Powering the cyber security of utilities

Major utilities need to stop ignoring the real risks posed to electical grids from cyber attacks or suffer the potental long-term consequences.

As a “kick off” to the 2012 RSA conference, CyLab performed an analysis of how boards and senior executives are governing security and privacy of their digital assets which include networks, systems and data. What struck me profoundly is that the key conclusion in this report was: “…boards and senior management are still not exercising appropriate governance over the privacy and security of their digital assets.” This is especially interesting – and troubling – in light of the continuing cyber attacks on enterprises and governments that are often discussed in the news and analyst reports in Australia.

It also reinforces my current call for an increased “security conscience” from the executive management and designated security executives in today’s companies and utilities in Australia

Unfortunately there are several reasons that lead me to believe that major utilities in Australia are generally not ready for secure electric grid deployments. One reason is that the culture of security tends to be a “gotta do” to satisfy the regulators rather than being an imbued cultural norm from the CEO down to the field technician.

Another reason is that the focus on security in the AU electric utility space tends to focus on the financial penalties for not complying with the National Standards rather than on the benefits of a strong security program for both the company and the neighbouring – and connected – electric utilities.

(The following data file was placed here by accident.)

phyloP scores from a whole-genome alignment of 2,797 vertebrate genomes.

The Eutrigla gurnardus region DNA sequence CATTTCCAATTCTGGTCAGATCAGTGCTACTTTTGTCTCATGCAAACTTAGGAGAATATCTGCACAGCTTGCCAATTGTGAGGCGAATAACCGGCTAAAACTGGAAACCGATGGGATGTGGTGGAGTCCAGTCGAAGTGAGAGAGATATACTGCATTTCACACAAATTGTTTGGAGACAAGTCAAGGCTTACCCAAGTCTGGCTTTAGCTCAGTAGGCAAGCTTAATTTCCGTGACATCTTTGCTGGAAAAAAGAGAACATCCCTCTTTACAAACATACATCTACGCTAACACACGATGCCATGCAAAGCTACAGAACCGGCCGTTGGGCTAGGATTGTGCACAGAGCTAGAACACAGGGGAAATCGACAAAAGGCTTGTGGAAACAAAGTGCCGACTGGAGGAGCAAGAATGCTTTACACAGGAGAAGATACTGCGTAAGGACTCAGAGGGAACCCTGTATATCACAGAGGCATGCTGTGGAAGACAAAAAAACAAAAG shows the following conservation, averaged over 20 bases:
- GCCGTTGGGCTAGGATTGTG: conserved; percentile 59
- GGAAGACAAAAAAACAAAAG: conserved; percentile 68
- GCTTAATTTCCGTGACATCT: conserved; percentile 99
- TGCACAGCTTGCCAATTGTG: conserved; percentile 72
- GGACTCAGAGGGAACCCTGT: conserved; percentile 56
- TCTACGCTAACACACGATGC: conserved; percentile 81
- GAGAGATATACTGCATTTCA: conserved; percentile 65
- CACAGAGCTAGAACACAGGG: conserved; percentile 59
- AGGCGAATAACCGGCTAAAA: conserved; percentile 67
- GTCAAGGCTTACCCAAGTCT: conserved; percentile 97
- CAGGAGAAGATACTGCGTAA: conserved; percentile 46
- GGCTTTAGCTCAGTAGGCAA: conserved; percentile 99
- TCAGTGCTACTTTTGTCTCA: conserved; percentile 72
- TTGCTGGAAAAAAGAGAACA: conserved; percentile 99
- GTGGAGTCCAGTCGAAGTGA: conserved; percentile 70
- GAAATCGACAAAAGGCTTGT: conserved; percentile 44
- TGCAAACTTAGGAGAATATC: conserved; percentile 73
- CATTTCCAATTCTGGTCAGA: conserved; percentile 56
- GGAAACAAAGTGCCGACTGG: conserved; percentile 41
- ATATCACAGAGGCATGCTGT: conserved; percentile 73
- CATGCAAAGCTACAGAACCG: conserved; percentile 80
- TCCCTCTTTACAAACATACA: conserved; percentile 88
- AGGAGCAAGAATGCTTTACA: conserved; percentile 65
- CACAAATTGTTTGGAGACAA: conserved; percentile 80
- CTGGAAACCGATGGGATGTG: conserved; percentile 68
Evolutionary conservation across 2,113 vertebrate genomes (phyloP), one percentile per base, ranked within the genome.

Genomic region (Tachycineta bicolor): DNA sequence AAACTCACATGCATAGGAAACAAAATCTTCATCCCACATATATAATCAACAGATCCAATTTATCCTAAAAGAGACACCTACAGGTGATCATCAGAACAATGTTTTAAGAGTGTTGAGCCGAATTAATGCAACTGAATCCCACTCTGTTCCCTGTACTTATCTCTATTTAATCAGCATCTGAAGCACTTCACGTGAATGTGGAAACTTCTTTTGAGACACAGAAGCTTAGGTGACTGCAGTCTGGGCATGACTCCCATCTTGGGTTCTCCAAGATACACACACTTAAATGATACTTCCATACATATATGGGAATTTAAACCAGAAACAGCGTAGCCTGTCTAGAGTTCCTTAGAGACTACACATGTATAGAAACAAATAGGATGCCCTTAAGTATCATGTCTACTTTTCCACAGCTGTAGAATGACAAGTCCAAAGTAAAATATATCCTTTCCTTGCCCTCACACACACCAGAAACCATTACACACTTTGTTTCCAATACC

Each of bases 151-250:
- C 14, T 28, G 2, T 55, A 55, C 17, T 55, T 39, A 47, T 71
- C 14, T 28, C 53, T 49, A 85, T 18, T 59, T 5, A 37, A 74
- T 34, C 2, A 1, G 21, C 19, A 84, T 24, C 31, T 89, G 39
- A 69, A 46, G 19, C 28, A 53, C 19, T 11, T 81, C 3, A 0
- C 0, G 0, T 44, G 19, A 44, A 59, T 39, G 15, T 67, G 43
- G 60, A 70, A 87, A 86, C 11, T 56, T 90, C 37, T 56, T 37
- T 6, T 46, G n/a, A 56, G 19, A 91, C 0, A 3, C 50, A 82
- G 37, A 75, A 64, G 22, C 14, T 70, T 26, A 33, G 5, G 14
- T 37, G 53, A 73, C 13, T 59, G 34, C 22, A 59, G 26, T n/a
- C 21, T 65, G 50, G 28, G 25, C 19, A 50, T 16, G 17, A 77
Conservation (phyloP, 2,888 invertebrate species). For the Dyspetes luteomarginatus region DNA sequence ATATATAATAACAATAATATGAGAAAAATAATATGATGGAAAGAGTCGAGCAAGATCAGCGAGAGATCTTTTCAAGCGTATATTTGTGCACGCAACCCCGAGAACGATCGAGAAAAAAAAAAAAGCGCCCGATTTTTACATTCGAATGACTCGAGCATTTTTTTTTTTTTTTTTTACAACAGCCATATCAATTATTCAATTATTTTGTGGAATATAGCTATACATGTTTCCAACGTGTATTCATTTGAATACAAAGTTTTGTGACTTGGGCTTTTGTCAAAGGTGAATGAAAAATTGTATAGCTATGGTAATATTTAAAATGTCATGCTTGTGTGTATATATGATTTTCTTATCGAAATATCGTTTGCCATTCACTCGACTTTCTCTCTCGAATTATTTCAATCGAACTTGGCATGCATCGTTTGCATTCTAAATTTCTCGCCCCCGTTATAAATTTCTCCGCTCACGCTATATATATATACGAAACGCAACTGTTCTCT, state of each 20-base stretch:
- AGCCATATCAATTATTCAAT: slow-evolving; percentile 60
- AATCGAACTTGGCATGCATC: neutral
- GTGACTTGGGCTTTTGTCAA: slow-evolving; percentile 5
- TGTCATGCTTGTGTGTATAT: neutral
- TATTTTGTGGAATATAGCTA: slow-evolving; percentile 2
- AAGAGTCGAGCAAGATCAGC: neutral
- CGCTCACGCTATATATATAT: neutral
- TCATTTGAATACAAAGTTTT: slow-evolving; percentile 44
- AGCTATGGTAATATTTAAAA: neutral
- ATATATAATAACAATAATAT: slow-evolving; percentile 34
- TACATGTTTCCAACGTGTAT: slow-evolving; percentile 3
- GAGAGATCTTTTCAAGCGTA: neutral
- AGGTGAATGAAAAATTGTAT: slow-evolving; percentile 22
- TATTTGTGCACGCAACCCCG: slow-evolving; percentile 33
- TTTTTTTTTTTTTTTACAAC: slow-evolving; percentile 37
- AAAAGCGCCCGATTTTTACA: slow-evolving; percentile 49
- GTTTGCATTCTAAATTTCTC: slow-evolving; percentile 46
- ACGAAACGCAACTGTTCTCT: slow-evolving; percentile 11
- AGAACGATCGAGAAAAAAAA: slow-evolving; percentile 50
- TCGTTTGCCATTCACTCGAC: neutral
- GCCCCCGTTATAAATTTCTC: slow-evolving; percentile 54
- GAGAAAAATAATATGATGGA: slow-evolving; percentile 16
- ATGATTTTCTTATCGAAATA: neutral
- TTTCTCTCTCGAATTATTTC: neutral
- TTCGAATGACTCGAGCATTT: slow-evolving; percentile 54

A final reason why security tends to be given lower tier status is that utilities are missing a key component. They are missing a leader who sustains and espouses a culture of cyber security throughout the organisation. In other words they are missing an assigned cyber security leader who is a “security conscience” for the organisation. They are the champion to push the security agenda upwards to the executive management and Board of Directors as well as push down to the field workers and general staff.

How do you get this culture established? How is it groomed? The first step is the CEO needs to be the key advocate for a security mindset. The CEO needs to proclaim their expectation for an effective security program that first and foremost protects the company’s data and assets.

Secondly, the CEO needs to appoint and empower a senior security executive with adequate experience, credentials, technical skills and leadership capabilities to be the “security conscience.” This security executive should be permitted to “…ask the hard questions…” and ensure that security is part of the corporate culture and mindset. They should also have the ability to stop work – just like a Quality Assurance Manager – should security not be included in application code or program implementations. Of course, the security executive will need a team to help him with his charge and again, qualified, experienced staff should be part of the security team.

Finally, I am not advocating that security be a huge cost centre. But, I can also say that some studies have shown that by “bolting security on” to systems after they have been deployed can cost up to three times more than the original expense of including security in the initial design of your systems, processes and programs. Hence, your higher expenses – which you avoid with a solid security program – can be avoided and in turn help pay for part of the security organisation – and save you money in the long run due to more secure operations.

One final critical element is for the leadership of the numerous global companies to imbue staff with the knowledge that security and effective risk oversight and governance is good for the company, for the customers and for the employees. Given what’s at stake it is well worth the effort.

Ernie Hayden is the managing principal, energy security at Verizon Energy & Utility Practice